|(November 20, 2020, 6:20 p.m.) -- In an example of Long Beach's emerging future in space related enterprises, a New Zealand based firm specializing in small satellite launches -- that chose Long Beach for its corporate headquarters -- has successfully orbited thirty satellites in a single launch AND used parachute technology to recover the launch rocket.
The Nov. 19 launch by Rocket Lab, HQ'd at 3881 McGowen St. in ELBís Douglas Park, deployed 30 satellites to unique orbits using the firm's "Electron" launch vehicle. Rocket Lab says the satellites will enable internet from space, test new methods of deorbiting space debris, and enable research into predicting earthquakes.
Rocket Lab, founded in 2006 with its first orbital launch in Jan. 2018, sent its "Electron" rocket into space from New Zealand's Mahia Peninsula lifting off on Nov. 19 at 7:20 p.m. PST.
Electron rocket lift-off. Image source: Rocket Lab
The firm took a public relations risk by announcing that in addition to the multi-satellite launch it would also attempt to recover the first stage of its Electron rocket in what it called a "Return to Senderí launch.using a parachute system for a controlled water landing before collection by a recovery vessel.
And it worked.
"What the team achieved today in recovering Electronís first stage is no mean feat. It took a monumental effort from many teams across Rocket Lab, and itís exciting to see that work pay off in a major step towards making Electron a reusable rocket," said Rocket Lab founder and CEO, Peter Beck.
"The recovery of a stage is a major milestone in Rocket Labís pursuit to make Electron a reusable rocket to increase launch frequency and reduce launch costs for small satellites," the firm said in a release.
[Scroll down for further.]
[Rocket Lab release text] Approximately two and a half minutes after lift-off, at an altitude of around 80 km, Electronís first and second stages separated per standard mission procedure. Once the engines shut down on Electronís first stage, a reaction control system re-oriented the stage 180-degrees to place it on an ideal angle for re-entry, enabling it to survive the incredible heat and pressure known as "The Wall" during its descent back to Earth. A drogue parachute was deployed to increase drag and to stabilize the first stage as it descended, before a large main parachute was deployed in the final kilometres of descent. The stage splashed down as planned. Rocket Labís recovery team will transport the stage back to Rocket Labís production complex [in New Zealand] where engineers will inspect the stage to gather data that will inform future recovery missions.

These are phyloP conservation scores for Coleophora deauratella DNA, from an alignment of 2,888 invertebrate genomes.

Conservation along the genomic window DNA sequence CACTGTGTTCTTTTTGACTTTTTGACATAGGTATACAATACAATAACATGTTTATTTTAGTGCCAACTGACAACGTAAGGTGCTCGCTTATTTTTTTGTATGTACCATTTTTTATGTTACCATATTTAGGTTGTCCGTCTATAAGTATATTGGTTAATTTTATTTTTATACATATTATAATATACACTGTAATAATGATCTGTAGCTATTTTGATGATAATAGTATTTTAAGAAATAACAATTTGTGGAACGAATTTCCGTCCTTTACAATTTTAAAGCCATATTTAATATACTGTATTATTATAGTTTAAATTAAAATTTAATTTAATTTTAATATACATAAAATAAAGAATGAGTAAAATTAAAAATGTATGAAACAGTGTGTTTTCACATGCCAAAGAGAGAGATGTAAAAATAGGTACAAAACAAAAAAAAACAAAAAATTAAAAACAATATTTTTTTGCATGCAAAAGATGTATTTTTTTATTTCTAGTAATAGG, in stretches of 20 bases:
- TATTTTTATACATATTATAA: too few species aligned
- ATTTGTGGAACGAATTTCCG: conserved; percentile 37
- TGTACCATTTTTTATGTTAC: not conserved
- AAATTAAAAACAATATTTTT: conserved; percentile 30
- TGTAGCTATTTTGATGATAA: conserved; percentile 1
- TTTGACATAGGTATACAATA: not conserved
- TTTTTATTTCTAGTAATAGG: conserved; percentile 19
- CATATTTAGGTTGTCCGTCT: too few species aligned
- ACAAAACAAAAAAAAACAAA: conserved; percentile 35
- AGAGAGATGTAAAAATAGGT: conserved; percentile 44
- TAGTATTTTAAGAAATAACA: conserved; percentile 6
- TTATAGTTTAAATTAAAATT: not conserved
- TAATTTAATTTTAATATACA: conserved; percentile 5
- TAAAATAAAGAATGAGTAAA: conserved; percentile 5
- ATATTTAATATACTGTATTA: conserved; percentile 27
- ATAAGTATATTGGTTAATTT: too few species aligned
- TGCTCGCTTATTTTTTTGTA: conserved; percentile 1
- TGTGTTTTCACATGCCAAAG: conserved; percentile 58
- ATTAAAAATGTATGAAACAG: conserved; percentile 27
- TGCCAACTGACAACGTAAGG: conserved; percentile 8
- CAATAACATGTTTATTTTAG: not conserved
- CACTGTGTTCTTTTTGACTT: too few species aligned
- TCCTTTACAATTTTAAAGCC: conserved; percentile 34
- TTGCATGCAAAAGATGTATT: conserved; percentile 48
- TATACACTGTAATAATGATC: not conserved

The firm says the latest launch deployed satellites for TriSept, Swam Technologies, Unseenlabs, and the Auckland Programme for Space Systems at The University of Auckland It brngs the total number of satellites launched by Rocket Lab to 95.
The firm's launch also included a mass simulator shaped like a garden gnome -- "Gnome Chompski" -- a 150 mm 3D printed titanium gnome manufactured by design studio Weta Workshop for Valveís Gabe Newell. It conjures up part of the game Half-Life 2 in which players carry a gnome before putting him in a rocket for launch into space. On a more serious level, Rocket Lab says aits "Gnome Chompski" served an important R&D function by allowing the firm "to test and qualify novel 3D printing techniques that could be employed for future spacecraft components."
Rocket Lab adds that for every person who watched the launch webcast, Mr. Newell donated a dollar to the Paediatric Intensive Care Unit at Starship Childrenís Hospital.
Rocket Lab designs and manufactures the Electron launch vehicle (tailored for small satellites) and Photon satellite platform ("a complete spacecraft bus solution that can be tailored for a range of missions.") The firm says "together Electron and Photon offer an all-inclusive spacecraft build and launch service for Rocket Lab customers. Rocket Lab operates launch sites in Mahia, New Zealand and Wallops Island, Virginia.
On its Facebook page, Rocket Lab says its mission is to remove the barriers to commercial space. "[The firm] was founded on the belief that small payloads require dedicated small launch vehicles and the flexibility not currently offered by traditional rocket systems."
Meanwhile, a few blocks south of Rocket Lab, Sir Richard Branson's Virgin Orbit (based at 4022 Conant St.) also prepares satellites for launch. Stating on its website that it's "on a mission to open space for everyone," Virgin Orbit says "when your satellite arrives at our payload processing facility in Long Beach, CA, itíll feel right at home in our strictly regulated cleanroom. We monitor particle counts, humidity and temperature to ensure our cleanroom operates at ISO 8 Cleanliness standards." The satellite is then launched from Virgin's "Cosmic Girl" aircraft available from multiple launch locations across the globe.
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